I found a large stash of these in the woods (northeast US). I’m pretty well certain of the identification … But I was wondering if there are any problem look-alikes.

My research says probably not. Some sources mention the Jack O’Lantern, which these definitely aren’t. Are there others to watch out for?

And, though it probably belongs in IMHO - any suggested recipies?

Well, there is the ‘False Chanterelle’, Hygrophoropsis aurantiaca. However it has true gills, while a chanterelle does not ( that is to say chanterelles have shallow, blunt “gills”, instead of the blade-like gills you find on most mushrooms like your common store-bought button mushroom ). Not terribly toxic, but perhaps mildly so and not nearly as tasty as a chanterelle. Has a mildly ‘spermatic’ odor.

There are likely a few more, as well, almost all with true gills.

  • Tamerlane

Ah, here’s one possible “false-gilled” mushroom David Arora suggests that might be confused with a chanterelle ( by the way, I am assuming these are your standard orangish chanterelle, not one of the dark or white species ) - the Lobster Mushroom ( Hypomyces lactifluorum ). However that one tends to be more usually solitary or scattered ( it’s a parasite on other mushrooms - Arora suggests it can be gragarious, but in my, admittedly much more limited experience, parasites don’t tend to be found in clusters as much - they’d have to have a complete infection on a cluster of hosts ) and is a passable edible for most, anyway.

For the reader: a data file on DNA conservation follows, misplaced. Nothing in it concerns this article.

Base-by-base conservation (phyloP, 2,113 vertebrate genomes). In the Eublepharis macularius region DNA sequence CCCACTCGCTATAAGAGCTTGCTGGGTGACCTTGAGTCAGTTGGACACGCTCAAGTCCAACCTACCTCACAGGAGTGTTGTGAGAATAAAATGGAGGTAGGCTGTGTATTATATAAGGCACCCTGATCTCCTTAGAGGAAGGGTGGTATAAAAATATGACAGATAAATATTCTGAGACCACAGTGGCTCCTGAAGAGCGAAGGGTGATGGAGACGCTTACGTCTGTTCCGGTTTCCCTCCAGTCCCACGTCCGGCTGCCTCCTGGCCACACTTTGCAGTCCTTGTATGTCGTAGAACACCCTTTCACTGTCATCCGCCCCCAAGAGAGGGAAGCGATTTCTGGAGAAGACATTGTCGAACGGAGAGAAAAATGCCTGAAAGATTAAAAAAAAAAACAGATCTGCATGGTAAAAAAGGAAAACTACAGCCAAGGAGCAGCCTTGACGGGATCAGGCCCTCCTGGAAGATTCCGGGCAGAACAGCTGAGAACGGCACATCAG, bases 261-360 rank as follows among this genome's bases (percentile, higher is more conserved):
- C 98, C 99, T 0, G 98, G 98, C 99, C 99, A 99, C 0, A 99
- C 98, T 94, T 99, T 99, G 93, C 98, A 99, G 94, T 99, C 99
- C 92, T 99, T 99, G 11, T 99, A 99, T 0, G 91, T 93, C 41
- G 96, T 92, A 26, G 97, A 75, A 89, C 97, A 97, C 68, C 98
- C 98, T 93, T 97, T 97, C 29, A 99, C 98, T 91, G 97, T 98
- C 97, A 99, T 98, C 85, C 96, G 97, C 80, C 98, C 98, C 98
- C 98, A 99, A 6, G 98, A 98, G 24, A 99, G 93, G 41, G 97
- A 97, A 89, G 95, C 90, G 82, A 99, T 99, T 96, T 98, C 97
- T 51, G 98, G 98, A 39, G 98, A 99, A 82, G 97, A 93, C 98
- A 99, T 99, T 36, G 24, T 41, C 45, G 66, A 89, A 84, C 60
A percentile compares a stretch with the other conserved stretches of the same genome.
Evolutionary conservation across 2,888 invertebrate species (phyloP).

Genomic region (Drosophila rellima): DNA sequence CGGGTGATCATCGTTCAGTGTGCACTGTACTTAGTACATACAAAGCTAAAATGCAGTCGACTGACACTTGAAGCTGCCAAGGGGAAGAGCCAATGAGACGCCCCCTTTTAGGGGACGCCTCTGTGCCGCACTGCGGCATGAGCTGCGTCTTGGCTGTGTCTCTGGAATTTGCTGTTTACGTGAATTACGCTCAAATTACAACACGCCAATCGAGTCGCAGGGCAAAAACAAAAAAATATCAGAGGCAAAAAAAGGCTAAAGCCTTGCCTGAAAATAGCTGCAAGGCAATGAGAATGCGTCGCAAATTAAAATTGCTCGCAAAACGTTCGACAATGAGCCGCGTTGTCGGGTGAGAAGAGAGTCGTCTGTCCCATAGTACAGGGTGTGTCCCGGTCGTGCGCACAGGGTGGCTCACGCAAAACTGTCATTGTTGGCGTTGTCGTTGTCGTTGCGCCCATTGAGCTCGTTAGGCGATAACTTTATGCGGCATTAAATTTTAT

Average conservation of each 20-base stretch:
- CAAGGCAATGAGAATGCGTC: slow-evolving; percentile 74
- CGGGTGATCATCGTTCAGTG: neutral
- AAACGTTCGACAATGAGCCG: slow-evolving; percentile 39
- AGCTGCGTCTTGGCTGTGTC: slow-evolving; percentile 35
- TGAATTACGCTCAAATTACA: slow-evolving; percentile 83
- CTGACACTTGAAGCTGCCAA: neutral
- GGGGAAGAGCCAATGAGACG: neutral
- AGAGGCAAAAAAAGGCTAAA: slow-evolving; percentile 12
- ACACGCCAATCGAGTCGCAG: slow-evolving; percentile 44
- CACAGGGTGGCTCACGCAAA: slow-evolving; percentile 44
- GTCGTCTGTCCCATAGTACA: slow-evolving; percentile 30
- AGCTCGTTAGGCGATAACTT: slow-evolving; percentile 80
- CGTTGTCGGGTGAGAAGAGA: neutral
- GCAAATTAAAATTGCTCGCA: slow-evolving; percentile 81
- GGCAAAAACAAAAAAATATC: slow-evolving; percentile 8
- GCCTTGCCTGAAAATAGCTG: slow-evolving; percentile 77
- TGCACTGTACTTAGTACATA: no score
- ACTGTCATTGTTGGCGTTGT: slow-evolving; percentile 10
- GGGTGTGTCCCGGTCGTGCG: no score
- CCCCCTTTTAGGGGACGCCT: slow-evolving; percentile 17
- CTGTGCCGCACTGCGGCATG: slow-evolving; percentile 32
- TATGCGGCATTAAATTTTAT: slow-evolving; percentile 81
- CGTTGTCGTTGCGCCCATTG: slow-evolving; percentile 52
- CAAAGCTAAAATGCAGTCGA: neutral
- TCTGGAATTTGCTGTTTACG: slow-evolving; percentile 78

• Tamerlane

By the way, David Arora’s Mushrooms Demystified is the only field guide worth owning for North America ( esp. the Western U.S. ). All the rest are far too limited in scope. Even at that, his is not all-encompassing either. I have two large three-ring binders stuffed full of nothing but photocopied keys for Western U.S. taxa and even that is far from complete for the region.

  • Tamerlane

They are rather pink in color, and trumpet-shaped with blunt “gills” that extend down onto a tapering shaft (not true gills).

Per your suggestion, I checked out the False Chanterelle - it looks like that’s not what I have.

Thanks for the help.

Hmmff… North American Chanterelles should be (pale) orange, not pink… I usually identify chanterelles by smell; they give off a characteristic, very pleasant odour.